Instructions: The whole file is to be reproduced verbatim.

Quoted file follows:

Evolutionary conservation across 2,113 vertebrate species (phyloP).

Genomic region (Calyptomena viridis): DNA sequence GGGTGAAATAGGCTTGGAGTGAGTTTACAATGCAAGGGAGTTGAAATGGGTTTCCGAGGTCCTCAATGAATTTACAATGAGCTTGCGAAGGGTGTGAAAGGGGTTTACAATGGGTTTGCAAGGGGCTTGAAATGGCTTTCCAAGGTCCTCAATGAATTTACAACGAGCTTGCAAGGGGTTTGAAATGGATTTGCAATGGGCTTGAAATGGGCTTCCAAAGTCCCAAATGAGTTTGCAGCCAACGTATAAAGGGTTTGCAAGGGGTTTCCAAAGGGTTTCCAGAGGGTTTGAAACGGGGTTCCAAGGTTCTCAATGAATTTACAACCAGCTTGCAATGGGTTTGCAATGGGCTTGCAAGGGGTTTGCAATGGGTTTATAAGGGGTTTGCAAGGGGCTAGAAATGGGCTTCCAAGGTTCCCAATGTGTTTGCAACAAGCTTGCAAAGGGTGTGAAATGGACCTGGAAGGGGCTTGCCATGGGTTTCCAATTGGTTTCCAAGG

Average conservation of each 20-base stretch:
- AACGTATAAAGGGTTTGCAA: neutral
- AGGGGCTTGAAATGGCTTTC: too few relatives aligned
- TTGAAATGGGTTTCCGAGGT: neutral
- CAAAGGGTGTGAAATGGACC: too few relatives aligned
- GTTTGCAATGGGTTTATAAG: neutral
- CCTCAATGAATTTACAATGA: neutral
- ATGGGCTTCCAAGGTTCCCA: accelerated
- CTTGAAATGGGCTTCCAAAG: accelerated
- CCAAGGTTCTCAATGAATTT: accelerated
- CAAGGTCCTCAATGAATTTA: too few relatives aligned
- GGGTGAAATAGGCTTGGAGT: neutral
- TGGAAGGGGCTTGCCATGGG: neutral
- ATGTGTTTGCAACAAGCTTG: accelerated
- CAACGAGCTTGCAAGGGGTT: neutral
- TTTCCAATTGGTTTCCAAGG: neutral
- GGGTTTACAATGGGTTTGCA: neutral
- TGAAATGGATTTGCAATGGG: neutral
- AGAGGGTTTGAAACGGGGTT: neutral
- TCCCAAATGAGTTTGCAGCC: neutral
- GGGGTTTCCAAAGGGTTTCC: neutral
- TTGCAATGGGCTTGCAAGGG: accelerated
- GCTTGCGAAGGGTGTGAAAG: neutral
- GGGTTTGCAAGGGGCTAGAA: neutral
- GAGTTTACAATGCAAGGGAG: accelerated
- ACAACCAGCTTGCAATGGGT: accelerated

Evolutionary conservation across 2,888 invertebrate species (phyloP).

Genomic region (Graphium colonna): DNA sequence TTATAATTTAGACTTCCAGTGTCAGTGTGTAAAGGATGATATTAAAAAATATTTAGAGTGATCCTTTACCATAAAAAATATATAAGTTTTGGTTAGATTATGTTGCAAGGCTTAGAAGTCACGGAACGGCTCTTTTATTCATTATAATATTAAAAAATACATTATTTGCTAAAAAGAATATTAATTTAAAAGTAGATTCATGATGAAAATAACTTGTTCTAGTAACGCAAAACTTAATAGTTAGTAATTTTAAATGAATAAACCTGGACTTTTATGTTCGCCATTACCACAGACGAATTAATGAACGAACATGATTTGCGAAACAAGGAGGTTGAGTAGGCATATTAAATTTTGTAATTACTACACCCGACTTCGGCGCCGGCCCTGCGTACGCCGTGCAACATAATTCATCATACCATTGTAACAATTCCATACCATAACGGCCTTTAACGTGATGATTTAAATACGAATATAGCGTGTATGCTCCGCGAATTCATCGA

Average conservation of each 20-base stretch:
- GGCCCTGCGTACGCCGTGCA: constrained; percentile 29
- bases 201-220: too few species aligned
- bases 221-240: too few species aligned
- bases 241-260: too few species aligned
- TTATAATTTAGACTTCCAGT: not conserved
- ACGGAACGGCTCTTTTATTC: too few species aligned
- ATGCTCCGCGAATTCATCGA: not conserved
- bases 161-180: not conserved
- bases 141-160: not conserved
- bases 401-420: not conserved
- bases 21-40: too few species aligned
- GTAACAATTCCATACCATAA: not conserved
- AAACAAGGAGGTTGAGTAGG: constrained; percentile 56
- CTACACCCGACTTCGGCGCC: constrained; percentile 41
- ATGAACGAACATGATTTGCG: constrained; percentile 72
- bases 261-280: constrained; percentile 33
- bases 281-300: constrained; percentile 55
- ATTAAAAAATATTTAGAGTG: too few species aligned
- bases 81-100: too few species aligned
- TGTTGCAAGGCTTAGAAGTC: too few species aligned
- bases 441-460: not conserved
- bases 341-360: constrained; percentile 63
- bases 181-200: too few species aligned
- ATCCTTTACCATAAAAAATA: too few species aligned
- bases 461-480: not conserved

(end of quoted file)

Evolutionary conservation across 2,113 vertebrate species (phyloP).

Genomic region (Calyptomena viridis): DNA sequence GGGTGAAATAGGCTTGGAGTGAGTTTACAATGCAAGGGAGTTGAAATGGGTTTCCGAGGTCCTCAATGAATTTACAATGAGCTTGCGAAGGGTGTGAAAGGGGTTTACAATGGGTTTGCAAGGGGCTTGAAATGGCTTTCCAAGGTCCTCAATGAATTTACAACGAGCTTGCAAGGGGTTTGAAATGGATTTGCAATGGGCTTGAAATGGGCTTCCAAAGTCCCAAATGAGTTTGCAGCCAACGTATAAAGGGTTTGCAAGGGGTTTCCAAAGGGTTTCCAGAGGGTTTGAAACGGGGTTCCAAGGTTCTCAATGAATTTACAACCAGCTTGCAATGGGTTTGCAATGGGCTTGCAAGGGGTTTGCAATGGGTTTATAAGGGGTTTGCAAGGGGCTAGAAATGGGCTTCCAAGGTTCCCAATGTGTTTGCAACAAGCTTGCAAAGGGTGTGAAATGGACCTGGAAGGGGCTTGCCATGGGTTTCCAATTGGTTTCCAAGG

Average conservation of each 20-base stretch:
- AACGTATAAAGGGTTTGCAA: neutral
- AGGGGCTTGAAATGGCTTTC: too few relatives aligned
- TTGAAATGGGTTTCCGAGGT: neutral
- CAAAGGGTGTGAAATGGACC: too few relatives aligned
- GTTTGCAATGGGTTTATAAG: neutral
- CCTCAATGAATTTACAATGA: neutral
- ATGGGCTTCCAAGGTTCCCA: accelerated
- CTTGAAATGGGCTTCCAAAG: accelerated
- CCAAGGTTCTCAATGAATTT: accelerated
- CAAGGTCCTCAATGAATTTA: too few relatives aligned
- GGGTGAAATAGGCTTGGAGT: neutral
- TGGAAGGGGCTTGCCATGGG: neutral
- ATGTGTTTGCAACAAGCTTG: accelerated
- CAACGAGCTTGCAAGGGGTT: neutral
- TTTCCAATTGGTTTCCAAGG: neutral
- GGGTTTACAATGGGTTTGCA: neutral
- TGAAATGGATTTGCAATGGG: neutral
- AGAGGGTTTGAAACGGGGTT: neutral
- TCCCAAATGAGTTTGCAGCC: neutral
- GGGGTTTCCAAAGGGTTTCC: neutral
- TTGCAATGGGCTTGCAAGGG: accelerated
- GCTTGCGAAGGGTGTGAAAG: neutral
- GGGTTTGCAAGGGGCTAGAA: neutral
- GAGTTTACAATGCAAGGGAG: accelerated
- ACAACCAGCTTGCAATGGGT: accelerated

Evolutionary conservation across 2,888 invertebrate species (phyloP).

Genomic region (Graphium colonna): DNA sequence TTATAATTTAGACTTCCAGTGTCAGTGTGTAAAGGATGATATTAAAAAATATTTAGAGTGATCCTTTACCATAAAAAATATATAAGTTTTGGTTAGATTATGTTGCAAGGCTTAGAAGTCACGGAACGGCTCTTTTATTCATTATAATATTAAAAAATACATTATTTGCTAAAAAGAATATTAATTTAAAAGTAGATTCATGATGAAAATAACTTGTTCTAGTAACGCAAAACTTAATAGTTAGTAATTTTAAATGAATAAACCTGGACTTTTATGTTCGCCATTACCACAGACGAATTAATGAACGAACATGATTTGCGAAACAAGGAGGTTGAGTAGGCATATTAAATTTTGTAATTACTACACCCGACTTCGGCGCCGGCCCTGCGTACGCCGTGCAACATAATTCATCATACCATTGTAACAATTCCATACCATAACGGCCTTTAACGTGATGATTTAAATACGAATATAGCGTGTATGCTCCGCGAATTCATCGA

Average conservation of each 20-base stretch:
- GGCCCTGCGTACGCCGTGCA: constrained; percentile 29
- bases 201-220: too few species aligned
- bases 221-240: too few species aligned
- bases 241-260: too few species aligned
- TTATAATTTAGACTTCCAGT: not conserved
- ACGGAACGGCTCTTTTATTC: too few species aligned
- ATGCTCCGCGAATTCATCGA: not conserved
- bases 161-180: not conserved
- bases 141-160: not conserved
- bases 401-420: not conserved
- bases 21-40: too few species aligned
- GTAACAATTCCATACCATAA: not conserved
- AAACAAGGAGGTTGAGTAGG: constrained; percentile 56
- CTACACCCGACTTCGGCGCC: constrained; percentile 41
- ATGAACGAACATGATTTGCG: constrained; percentile 72
- bases 261-280: constrained; percentile 33
- bases 281-300: constrained; percentile 55
- ATTAAAAAATATTTAGAGTG: too few species aligned
- bases 81-100: too few species aligned
- TGTTGCAAGGCTTAGAAGTC: too few species aligned
- bases 441-460: not conserved
- bases 341-360: constrained; percentile 63
- bases 181-200: too few species aligned
- ATCCTTTACCATAAAAAATA: too few species aligned
- bases 461-480: not conserved